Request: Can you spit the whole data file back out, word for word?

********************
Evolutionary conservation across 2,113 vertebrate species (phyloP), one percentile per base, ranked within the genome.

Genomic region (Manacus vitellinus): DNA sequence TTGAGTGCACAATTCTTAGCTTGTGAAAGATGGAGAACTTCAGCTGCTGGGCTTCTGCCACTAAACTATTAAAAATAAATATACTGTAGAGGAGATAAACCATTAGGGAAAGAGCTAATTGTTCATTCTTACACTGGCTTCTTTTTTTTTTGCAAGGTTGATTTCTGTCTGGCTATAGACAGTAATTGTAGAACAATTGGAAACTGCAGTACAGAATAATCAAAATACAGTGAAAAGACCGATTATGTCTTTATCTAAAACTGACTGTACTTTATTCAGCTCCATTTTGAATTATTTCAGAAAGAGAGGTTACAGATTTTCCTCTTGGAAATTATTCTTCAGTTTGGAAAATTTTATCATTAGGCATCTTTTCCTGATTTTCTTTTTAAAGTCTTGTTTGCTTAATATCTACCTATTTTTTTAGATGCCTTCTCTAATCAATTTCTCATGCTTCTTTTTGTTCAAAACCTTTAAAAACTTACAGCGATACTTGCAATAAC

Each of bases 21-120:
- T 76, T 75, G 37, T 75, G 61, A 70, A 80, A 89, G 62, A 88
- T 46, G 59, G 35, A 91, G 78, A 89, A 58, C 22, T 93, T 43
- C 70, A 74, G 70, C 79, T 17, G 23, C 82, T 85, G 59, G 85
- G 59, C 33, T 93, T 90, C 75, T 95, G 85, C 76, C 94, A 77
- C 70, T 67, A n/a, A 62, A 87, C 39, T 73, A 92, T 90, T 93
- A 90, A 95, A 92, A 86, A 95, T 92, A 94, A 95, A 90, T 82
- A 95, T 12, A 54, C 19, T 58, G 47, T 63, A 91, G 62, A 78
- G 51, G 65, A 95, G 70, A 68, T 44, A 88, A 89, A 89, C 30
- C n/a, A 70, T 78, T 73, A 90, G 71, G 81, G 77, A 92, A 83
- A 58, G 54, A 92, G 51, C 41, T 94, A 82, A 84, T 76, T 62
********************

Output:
Evolutionary conservation across 2,113 vertebrate species (phyloP), one percentile per base, ranked within the genome.

Genomic region (Manacus vitellinus): DNA sequence TTGAGTGCACAATTCTTAGCTTGTGAAAGATGGAGAACTTCAGCTGCTGGGCTTCTGCCACTAAACTATTAAAAATAAATATACTGTAGAGGAGATAAACCATTAGGGAAAGAGCTAATTGTTCATTCTTACACTGGCTTCTTTTTTTTTTGCAAGGTTGATTTCTGTCTGGCTATAGACAGTAATTGTAGAACAATTGGAAACTGCAGTACAGAATAATCAAAATACAGTGAAAAGACCGATTATGTCTTTATCTAAAACTGACTGTACTTTATTCAGCTCCATTTTGAATTATTTCAGAAAGAGAGGTTACAGATTTTCCTCTTGGAAATTATTCTTCAGTTTGGAAAATTTTATCATTAGGCATCTTTTCCTGATTTTCTTTTTAAAGTCTTGTTTGCTTAATATCTACCTATTTTTTTAGATGCCTTCTCTAATCAATTTCTCATGCTTCTTTTTGTTCAAAACCTTTAAAAACTTACAGCGATACTTGCAATAAC

Each of bases 21-120:
- T 76, T 75, G 37, T 75, G 61, A 70, A 80, A 89, G 62, A 88
- T 46, G 59, G 35, A 91, G 78, A 89, A 58, C 22, T 93, T 43
- C 70, A 74, G 70, C 79, T 17, G 23, C 82, T 85, G 59, G 85
- G 59, C 33, T 93, T 90, C 75, T 95, G 85, C 76, C 94, A 77
- C 70, T 67, A n/a, A 62, A 87, C 39, T 73, A 92, T 90, T 93
- A 90, A 95, A 92, A 86, A 95, T 92, A 94, A 95, A 90, T 82
- A 95, T 12, A 54, C 19, T 58, G 47, T 63, A 91, G 62, A 78
- G 51, G 65, A 95, G 70, A 68, T 44, A 88, A 89, A 89, C 30
- C n/a, A 70, T 78, T 73, A 90, G 71, G 81, G 77, A 92, A 83
- A 58, G 54, A 92, G 51, C 41, T 94, A 82, A 84, T 76, T 62